Static analysis of multi-threaded applications by abstract interpretation
Independent thesis Advanced level (degree of Master (Two Years)), 20 credits / 30 HE creditsStudent thesis
There exist currently in production an immense number of applications that are considered safety critical, meaning that the execution of them is directly related to issues concerning the well being of people. A domain where these applications are particularly present is in the aeronautics industry. A piece of critical software that’s embedded into an airplane’s calculator cannot, under any circumstance, fail while the aircraft is in-flight. And this restriction becomes more and more severe when the priority of the application escalates. This situation also poses an inconvenient at the moment of testing software. Since for applications to be tested on their real environment (flight test) it is necessary to have certain guarantees that it won’t fail, other methods such as unitary tests and simulations have to be used. But none of these methods are sound, meaning that if some particular case is unintentionally left out of the executions, then the behavior of the program in such scenario is not contemplated in the performed analysis. But when we are talking about safety critical applications, these small cases could mean a very big difference. This is why more and more companies that produce this kind of software are starting to include in their verification process sound techniques to validate the absence of run-time errors on their programs. Particularly Airbus, one of the main aircraft manufacturers of the world, uses AstréeA, a static analyzer based on abstract interpretation, to prove that the programs embedded in their calculators cannot possibly fail. In the following report an investigation will be presented were AstréeA was used at Airbus to prove the absence of run-time errors on the ATSU. The introductory chapter presents a description of the software analyzed, an explanation of the objectives set for the project and its scope. Then, on chapter 2 all the necessary theoretical concepts will be presented. Sections 2.1 - 2.3 give an overview of the basics of abstract interpretation, while section 2.4 presents the analyzer used. Then chapters 3 and 4 describe in depth the solution given and how the investigation was carried out. Finally chapters 5 and 6 enter into the presentation and analysis of the results obtained in the period of study and the current state of the solution.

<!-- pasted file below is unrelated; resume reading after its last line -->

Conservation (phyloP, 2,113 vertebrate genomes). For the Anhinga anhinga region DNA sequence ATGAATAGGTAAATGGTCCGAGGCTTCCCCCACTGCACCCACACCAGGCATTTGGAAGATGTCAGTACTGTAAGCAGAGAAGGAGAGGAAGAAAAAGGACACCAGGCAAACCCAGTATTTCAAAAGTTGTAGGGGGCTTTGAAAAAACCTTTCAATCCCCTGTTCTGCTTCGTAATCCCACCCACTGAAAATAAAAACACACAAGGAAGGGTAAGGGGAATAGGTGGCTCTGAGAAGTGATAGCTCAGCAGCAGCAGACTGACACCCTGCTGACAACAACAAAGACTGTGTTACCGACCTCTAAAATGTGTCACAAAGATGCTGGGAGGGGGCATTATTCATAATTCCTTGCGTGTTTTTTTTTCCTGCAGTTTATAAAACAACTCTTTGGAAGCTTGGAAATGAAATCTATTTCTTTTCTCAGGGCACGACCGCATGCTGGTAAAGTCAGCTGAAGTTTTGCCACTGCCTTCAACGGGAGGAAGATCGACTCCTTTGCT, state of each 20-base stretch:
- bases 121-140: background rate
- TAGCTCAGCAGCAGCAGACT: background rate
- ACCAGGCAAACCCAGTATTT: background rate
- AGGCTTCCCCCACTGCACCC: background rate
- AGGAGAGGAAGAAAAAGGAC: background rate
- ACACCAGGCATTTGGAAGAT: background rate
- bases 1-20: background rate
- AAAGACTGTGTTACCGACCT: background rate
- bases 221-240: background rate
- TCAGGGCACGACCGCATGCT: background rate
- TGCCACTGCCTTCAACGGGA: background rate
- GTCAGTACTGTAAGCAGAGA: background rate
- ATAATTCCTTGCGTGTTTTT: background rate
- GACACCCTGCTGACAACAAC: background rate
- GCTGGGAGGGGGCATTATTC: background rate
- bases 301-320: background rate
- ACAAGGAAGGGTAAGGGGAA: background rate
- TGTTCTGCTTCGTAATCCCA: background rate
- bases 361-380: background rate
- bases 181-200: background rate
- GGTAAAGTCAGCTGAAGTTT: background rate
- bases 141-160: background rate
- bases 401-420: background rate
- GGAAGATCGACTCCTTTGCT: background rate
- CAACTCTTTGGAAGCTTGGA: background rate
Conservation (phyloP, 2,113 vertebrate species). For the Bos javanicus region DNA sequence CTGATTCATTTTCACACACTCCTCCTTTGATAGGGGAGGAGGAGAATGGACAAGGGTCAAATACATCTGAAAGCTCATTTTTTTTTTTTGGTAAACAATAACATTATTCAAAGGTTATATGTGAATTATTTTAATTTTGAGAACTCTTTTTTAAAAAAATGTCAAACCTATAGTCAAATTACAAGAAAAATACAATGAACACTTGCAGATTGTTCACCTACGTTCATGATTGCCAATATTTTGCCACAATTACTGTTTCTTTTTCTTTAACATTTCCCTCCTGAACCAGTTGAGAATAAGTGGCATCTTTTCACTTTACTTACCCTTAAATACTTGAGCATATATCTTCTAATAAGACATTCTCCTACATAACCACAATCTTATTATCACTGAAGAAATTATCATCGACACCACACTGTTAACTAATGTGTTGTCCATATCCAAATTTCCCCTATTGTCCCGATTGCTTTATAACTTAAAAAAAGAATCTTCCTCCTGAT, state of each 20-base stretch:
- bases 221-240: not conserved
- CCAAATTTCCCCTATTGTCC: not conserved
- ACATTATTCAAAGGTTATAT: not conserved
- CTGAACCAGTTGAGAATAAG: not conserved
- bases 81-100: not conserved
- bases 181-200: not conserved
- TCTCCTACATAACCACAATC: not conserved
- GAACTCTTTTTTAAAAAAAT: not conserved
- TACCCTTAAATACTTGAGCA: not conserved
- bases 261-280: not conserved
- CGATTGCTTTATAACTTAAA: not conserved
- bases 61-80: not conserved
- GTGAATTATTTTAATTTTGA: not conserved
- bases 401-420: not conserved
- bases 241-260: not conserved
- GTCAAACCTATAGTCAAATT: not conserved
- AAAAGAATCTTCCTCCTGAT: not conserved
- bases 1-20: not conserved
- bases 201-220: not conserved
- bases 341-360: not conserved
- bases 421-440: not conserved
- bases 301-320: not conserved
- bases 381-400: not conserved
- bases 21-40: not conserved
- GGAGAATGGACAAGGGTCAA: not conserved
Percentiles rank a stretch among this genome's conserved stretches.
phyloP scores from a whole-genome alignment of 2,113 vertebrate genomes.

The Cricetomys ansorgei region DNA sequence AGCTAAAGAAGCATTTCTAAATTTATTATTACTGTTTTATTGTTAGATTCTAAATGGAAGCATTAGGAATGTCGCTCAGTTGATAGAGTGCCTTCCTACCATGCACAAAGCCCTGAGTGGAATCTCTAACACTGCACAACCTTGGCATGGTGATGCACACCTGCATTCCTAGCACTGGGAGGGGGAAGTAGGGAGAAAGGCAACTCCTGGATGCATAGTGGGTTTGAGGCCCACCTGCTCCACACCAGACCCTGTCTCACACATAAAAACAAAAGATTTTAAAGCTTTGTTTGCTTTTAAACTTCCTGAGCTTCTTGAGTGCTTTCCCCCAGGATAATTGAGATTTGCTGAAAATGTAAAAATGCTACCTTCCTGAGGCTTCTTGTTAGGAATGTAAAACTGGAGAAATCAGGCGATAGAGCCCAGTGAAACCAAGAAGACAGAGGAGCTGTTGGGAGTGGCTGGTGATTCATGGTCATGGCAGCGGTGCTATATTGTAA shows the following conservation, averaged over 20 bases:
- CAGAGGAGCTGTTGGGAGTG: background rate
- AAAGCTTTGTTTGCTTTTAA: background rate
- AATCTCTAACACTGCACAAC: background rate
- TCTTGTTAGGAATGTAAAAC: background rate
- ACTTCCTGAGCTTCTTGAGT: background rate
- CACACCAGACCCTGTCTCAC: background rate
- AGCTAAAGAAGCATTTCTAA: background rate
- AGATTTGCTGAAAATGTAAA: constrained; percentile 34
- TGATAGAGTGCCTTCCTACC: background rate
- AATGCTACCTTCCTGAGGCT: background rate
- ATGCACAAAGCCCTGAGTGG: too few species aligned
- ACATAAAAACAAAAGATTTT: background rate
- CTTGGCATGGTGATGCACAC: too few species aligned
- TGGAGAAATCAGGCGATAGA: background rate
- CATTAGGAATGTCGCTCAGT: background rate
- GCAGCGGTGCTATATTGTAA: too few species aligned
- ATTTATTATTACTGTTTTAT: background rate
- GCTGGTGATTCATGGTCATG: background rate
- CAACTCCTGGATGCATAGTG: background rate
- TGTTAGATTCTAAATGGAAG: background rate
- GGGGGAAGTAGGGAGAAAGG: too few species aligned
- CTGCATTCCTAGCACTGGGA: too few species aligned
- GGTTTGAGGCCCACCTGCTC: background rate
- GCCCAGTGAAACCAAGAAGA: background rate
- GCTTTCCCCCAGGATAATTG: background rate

Place, publisher, year, edition, pages
2013. , 60 p.
IdentifiersURN: urn:nbn:se:kth:diva-143029OAI: oai:DiVA.org:kth-143029DiVA: diva2:705150
Subject / course
Information and Software Systems
Brorsson, Mats, Professor